During an open book exam, you'll need to deal with a number of challenges including maintaining focus, managing your time and avoiding distractions. This short guide will give you some strategies to help you stay on track and succeed in your examination.
Tip 1 - Don't panic!
The first and probably most important thing to remember about open book exams is that in many ways they can be similar to coursework assignments. The difference is that time is more limited. So you can use all the same skills you've gained during the academic year (and you have way more than you think!) to produce a first class answer.
Tip 2 - Eat before you begin
You may feel too nervous to eat, but you need to feed your brain and ensure your energy levels are high. So make sure you've eaten something (but not too much as that can lead to different problems!) before you start. You could also have a few healthy snacks to hand during the exam, to keep your energy levels high.
Tip 3 - Be ready
- Make sure your desk area is prepared and organised with notes, pens, paper etc.
- Choose a room or space where you won't be disturbed. You could pin a notice to your door saying 'EXAM IN PROGRESS - DO NOT DISTURB'.
- Don't forget a watch or clock to keep an eye on time.
Tip 4 - Exam orientation
Read through your exam paper and work out:
- How many questions are there?
- How long should you allow per question (if your exam has a set start and end time)?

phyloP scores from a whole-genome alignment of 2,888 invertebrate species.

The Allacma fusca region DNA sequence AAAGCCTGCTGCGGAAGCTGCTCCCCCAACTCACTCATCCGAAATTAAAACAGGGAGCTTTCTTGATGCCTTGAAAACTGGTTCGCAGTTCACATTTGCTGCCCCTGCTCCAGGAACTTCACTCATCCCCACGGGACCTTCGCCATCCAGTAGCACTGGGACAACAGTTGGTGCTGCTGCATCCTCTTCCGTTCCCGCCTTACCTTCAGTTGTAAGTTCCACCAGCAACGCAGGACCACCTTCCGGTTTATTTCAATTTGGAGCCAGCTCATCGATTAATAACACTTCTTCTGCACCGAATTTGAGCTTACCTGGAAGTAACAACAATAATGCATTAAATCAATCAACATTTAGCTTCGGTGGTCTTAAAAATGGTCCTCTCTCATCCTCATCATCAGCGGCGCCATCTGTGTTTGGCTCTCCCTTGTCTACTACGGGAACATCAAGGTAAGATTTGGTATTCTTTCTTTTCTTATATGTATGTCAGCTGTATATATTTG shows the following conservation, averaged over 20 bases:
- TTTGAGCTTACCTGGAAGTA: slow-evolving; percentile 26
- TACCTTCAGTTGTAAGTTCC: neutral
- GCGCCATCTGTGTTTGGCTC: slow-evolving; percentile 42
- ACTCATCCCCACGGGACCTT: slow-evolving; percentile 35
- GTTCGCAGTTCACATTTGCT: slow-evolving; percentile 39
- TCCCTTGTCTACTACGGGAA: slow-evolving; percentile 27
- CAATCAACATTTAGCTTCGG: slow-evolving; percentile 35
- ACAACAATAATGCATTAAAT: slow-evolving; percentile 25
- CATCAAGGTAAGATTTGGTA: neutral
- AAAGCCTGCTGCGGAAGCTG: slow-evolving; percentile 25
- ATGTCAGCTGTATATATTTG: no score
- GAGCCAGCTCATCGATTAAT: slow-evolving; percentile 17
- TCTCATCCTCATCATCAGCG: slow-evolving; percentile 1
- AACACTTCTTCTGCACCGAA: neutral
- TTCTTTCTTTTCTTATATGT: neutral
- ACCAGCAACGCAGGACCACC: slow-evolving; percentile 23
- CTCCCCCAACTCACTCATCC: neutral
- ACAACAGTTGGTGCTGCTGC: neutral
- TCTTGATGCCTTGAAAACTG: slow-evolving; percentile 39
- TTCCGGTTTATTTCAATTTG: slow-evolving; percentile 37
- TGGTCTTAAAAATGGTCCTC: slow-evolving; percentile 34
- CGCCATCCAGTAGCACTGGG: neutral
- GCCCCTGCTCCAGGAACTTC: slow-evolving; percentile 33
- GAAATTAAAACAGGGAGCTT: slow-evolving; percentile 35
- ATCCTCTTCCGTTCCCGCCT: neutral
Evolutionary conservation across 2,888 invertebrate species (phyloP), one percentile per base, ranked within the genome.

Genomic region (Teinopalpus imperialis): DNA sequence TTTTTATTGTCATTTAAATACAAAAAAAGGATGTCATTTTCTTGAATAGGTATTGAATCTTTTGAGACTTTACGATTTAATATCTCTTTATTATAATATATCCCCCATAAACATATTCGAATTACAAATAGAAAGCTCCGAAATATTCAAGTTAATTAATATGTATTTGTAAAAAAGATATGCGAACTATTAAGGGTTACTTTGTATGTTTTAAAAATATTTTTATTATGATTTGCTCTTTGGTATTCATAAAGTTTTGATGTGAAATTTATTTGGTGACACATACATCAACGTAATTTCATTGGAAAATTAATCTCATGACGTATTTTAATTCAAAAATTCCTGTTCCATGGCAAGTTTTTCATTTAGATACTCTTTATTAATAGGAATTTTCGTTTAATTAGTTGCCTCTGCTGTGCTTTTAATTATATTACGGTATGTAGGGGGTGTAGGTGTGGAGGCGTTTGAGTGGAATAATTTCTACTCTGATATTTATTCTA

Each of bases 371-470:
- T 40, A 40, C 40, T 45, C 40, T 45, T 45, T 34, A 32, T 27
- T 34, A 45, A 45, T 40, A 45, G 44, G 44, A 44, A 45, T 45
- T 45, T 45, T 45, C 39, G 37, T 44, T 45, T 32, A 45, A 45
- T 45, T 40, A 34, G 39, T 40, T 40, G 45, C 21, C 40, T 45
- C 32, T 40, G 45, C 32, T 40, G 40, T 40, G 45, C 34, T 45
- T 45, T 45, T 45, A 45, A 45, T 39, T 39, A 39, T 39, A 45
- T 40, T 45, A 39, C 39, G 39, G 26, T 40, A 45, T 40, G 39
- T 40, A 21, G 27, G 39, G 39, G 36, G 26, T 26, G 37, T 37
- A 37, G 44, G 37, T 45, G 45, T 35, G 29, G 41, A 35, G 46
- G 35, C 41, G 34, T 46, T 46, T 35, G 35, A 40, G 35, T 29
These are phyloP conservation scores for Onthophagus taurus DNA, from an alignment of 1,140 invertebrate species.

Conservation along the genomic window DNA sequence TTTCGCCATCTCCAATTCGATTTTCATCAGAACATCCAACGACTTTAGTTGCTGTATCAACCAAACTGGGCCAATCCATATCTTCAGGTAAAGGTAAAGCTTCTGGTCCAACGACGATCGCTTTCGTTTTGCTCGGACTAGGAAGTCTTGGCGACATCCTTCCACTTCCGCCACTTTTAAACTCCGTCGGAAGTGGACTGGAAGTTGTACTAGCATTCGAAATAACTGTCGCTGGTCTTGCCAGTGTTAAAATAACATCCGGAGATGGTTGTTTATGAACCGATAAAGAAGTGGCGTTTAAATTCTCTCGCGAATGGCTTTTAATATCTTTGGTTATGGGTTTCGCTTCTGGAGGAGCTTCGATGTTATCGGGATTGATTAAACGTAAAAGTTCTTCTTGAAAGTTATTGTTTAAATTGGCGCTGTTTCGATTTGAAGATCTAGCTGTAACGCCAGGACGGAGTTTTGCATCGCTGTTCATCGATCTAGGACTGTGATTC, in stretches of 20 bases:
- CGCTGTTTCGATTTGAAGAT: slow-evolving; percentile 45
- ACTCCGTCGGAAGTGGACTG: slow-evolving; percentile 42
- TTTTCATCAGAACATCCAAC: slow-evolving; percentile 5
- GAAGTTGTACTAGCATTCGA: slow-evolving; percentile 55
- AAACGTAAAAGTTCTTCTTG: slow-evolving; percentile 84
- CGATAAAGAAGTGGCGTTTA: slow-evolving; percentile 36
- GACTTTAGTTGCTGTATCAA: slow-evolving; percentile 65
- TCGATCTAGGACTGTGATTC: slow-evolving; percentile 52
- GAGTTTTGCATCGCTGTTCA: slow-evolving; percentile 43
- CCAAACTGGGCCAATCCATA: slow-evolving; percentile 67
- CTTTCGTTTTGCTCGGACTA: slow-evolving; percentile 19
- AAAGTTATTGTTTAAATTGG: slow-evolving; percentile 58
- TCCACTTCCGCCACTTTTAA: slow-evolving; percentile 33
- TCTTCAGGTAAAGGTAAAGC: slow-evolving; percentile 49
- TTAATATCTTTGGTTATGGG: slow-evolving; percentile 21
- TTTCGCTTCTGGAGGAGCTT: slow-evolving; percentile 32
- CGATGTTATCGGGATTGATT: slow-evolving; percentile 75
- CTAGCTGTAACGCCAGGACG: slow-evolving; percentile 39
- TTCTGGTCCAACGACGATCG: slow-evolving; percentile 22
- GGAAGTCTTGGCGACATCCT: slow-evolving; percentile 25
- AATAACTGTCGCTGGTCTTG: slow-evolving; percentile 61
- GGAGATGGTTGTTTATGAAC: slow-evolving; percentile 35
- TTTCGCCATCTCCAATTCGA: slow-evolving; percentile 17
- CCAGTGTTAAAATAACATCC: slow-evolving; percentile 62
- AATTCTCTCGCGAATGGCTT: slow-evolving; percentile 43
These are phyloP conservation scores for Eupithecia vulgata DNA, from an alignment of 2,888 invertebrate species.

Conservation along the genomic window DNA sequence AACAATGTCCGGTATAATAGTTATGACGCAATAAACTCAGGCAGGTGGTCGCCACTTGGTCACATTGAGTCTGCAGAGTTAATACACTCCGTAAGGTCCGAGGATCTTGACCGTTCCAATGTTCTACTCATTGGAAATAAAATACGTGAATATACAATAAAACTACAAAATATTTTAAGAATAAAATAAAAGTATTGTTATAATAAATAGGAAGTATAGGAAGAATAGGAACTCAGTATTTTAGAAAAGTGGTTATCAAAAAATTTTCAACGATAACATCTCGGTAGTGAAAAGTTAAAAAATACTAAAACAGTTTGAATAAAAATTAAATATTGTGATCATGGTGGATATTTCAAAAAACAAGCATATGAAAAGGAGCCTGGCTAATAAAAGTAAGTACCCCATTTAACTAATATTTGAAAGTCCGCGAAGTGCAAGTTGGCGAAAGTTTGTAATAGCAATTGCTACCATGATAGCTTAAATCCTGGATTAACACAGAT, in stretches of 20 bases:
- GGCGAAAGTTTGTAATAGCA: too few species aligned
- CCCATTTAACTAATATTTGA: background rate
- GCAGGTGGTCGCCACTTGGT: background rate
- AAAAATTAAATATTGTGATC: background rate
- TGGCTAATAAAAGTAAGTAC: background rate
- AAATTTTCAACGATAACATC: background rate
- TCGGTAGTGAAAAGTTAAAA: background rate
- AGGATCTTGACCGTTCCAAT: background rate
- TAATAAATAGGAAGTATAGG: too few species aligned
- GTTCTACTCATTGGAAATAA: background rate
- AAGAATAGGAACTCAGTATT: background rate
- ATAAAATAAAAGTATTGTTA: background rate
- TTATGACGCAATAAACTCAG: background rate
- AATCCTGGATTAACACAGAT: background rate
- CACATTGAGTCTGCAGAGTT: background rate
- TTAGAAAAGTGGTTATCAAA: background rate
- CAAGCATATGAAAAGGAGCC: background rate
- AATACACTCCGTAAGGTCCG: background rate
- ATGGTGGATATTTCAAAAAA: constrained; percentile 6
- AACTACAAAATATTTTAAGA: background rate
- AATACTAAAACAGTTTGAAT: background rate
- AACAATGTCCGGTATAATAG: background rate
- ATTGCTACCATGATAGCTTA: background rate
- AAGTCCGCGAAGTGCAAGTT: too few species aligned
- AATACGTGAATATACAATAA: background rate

- Where do I start? Start with easiest questions to help build your confidence.
Tip 5 - Question analysis
Before you start writing, it's important to understand what exactly the question is asking you to do. Unpack the question by identifying:
- The focus - what is the specific topic area you need to address in your answer? Here you're looking for key words that point directly to this target area.
- The instruction words - these are the words that tell you exactly what you have to do e.g. discuss/analyse/highlight/compare etc. Make sure you understand the meaning of these terms before you start the exam - see blog which explains the common terms.
- The scope/limits - it's also vital to identify how far you need to extend the focus area. In other words, what needs to be included and what doesn't. This will help you avoid including irrelevant content which can waste time and lower your mark.
Tip 6 - Plan your answer
Once you've analysed the question, devise a quick outline of how you'll approach your answer. Think about:
- Introduction - what to include and thesis statement
- Structure (how many paragraphs and how will they link together)
- Focus points to include
- Relevant theories, arguments, examples
- Relevant quotes (use sparingly)
- Your conclusion - implications, critical evaluation.
Taking time to plan your answer will help you stay focused and avoid including irrelevant information.
Tip 7 - Avoid the 'over-answer'
Don't over-use your notes, write too much and get bogged down in too much detail. It's highly likely you're including irrelevant information and you'll run out of time. Stay focused, on topic and include only relevant information presented as concisely and clearly as possible.
Tip 8 - Checks and balances
Make sure you include time at the end to go through and check your work, and edit if necessary.
Things to check may include:
- missing information - relevant content/range of arguments/sufficient examples/ theory etc
- irrelevant information - ask yourself: does this connect to my thesis/essay aim?
- typos /errors
- structure - is there a logical flow of ideas and line of reasoning? Do paragraphs link together? Is everything clear?
- conclusion - are implications and overall evaluations included?
Follow these tips to make sure your open book exam experiences are both positive and successful.